An article in Japan Focus looks at the development and prospects for China’s nuclear power industry in the wake of the Fukushima disaster last year:
Prior to Fukushima, China had been pursuing the world’s most ambitious nuclear power program. Following Fukushima, this is still the case. Its nuclear expansion goals are primarily driven by closely related energy security and carbon emission concerns and, relative to its other power generating options, the fact that it is arguably a relatively environmentally friendly and efficient source of electricity.2 This underscores the significance of China’s decision to forge ahead with its 12th Five Year Plan target to install 40 additional gigawatts of nuclear capacity by 2015.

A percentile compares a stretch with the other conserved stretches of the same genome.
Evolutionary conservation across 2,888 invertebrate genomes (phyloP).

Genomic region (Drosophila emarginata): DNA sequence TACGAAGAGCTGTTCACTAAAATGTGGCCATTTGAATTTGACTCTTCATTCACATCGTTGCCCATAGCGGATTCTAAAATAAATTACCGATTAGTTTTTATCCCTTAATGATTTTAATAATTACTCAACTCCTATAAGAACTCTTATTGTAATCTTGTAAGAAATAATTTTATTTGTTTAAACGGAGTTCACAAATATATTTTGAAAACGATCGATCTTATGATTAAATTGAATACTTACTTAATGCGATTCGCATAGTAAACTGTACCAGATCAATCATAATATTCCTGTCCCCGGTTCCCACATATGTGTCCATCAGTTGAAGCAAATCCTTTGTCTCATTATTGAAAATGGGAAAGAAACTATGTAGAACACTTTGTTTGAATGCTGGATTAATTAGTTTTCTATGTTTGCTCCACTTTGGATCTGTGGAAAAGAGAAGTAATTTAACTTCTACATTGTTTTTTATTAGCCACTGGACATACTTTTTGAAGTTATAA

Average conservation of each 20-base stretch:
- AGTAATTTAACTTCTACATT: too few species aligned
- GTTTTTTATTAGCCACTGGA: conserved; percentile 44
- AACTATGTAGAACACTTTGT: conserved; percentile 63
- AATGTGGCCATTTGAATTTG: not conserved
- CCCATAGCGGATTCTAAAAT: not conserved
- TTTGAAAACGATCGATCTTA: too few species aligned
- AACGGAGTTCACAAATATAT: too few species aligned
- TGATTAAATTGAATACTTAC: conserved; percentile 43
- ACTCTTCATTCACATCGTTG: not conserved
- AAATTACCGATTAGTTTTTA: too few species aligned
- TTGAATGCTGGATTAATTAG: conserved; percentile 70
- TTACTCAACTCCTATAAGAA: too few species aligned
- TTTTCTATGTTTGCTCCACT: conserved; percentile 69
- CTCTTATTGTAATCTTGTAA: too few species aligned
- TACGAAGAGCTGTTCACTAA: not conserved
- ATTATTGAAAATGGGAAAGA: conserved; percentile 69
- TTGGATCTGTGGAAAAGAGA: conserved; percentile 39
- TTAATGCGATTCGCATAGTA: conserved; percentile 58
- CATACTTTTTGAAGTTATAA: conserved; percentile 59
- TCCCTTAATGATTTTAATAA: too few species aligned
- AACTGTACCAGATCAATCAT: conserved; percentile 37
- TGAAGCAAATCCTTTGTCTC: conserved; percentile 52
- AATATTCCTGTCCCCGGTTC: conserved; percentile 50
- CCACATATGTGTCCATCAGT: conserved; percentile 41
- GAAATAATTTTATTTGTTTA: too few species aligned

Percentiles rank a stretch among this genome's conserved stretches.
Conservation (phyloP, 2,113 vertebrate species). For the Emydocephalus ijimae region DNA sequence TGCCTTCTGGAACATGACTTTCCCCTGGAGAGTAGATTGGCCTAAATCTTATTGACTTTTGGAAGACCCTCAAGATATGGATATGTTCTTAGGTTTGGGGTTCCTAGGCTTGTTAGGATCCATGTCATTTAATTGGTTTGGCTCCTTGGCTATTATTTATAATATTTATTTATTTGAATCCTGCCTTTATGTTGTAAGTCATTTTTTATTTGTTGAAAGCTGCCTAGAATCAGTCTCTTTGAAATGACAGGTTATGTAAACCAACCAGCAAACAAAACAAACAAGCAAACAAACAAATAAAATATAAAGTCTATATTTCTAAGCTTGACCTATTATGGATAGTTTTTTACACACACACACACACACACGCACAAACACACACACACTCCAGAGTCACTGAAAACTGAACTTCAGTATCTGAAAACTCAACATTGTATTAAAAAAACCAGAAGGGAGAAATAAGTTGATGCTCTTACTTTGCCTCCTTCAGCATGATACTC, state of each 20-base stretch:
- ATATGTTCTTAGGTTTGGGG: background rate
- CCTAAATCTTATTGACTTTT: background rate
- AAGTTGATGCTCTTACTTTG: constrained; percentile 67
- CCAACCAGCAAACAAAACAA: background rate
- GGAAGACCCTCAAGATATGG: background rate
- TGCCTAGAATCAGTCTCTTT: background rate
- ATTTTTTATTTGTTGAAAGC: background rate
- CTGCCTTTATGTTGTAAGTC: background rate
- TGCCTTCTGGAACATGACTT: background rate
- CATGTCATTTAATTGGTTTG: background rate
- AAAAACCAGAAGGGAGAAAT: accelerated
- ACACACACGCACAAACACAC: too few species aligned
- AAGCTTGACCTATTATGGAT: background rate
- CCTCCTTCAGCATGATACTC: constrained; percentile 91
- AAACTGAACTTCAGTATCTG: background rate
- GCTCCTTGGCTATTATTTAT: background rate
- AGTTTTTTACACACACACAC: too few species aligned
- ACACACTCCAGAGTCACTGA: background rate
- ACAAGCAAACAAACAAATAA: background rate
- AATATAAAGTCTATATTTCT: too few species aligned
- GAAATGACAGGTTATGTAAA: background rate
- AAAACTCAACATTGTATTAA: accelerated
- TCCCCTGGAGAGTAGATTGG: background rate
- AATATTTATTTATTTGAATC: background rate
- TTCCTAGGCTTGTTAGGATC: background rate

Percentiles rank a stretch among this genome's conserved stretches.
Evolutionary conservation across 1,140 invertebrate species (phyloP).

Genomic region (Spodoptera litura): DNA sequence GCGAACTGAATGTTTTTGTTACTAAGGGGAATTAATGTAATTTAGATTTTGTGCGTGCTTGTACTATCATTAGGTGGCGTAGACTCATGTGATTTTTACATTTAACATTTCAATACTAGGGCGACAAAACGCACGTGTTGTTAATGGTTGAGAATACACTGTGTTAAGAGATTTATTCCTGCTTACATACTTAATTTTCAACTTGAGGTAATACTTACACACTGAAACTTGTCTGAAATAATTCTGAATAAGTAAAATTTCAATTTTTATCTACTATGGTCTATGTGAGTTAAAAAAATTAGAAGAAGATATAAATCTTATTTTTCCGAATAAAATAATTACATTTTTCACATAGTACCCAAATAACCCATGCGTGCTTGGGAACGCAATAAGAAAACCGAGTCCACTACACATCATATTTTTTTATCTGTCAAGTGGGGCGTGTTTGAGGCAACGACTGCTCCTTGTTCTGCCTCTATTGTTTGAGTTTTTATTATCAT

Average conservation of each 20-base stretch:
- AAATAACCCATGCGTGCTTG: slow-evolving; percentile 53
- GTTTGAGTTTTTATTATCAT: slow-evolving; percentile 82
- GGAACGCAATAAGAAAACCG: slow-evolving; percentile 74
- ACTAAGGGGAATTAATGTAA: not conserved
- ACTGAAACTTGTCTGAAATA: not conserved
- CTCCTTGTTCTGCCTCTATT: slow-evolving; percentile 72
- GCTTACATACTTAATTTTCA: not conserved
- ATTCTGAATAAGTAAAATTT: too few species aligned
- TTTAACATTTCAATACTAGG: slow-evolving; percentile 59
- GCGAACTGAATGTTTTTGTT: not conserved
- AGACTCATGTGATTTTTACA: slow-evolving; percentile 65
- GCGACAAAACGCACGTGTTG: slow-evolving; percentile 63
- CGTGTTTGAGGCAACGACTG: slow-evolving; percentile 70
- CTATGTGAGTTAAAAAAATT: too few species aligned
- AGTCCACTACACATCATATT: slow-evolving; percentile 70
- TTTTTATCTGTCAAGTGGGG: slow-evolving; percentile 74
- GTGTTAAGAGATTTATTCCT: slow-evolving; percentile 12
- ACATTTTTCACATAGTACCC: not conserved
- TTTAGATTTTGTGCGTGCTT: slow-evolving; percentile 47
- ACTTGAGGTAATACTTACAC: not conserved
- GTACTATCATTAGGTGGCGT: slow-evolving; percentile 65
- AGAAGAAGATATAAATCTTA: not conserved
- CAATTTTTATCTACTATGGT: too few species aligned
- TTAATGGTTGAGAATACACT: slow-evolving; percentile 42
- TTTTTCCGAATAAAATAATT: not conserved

This article argues that China will proceed with its nuclear power expansion, despite Fukushima, due firstly to its energy policy imperatives and secondly because it is relatively more efficient and produces less emissions than its other power generating options. In the next section, a brief account of the reasons behind China’s continued pursuit of nuclear energy is given. China’s current and future energy needs are put in perspective in the following section where projections for China’s electricity generation mix and carbon emissions up till 2030 will be discussed. On the assumption that the projections are reasonably accurate, the penultimate section will briefly consider the environmental implications of China’s projected power generation demands. Given China’s energy policy imperatives, the final section compares the nuclear power, fossil fuels and renewables non-environmental trade-offs. Some observations and policy recommendations conclude the article.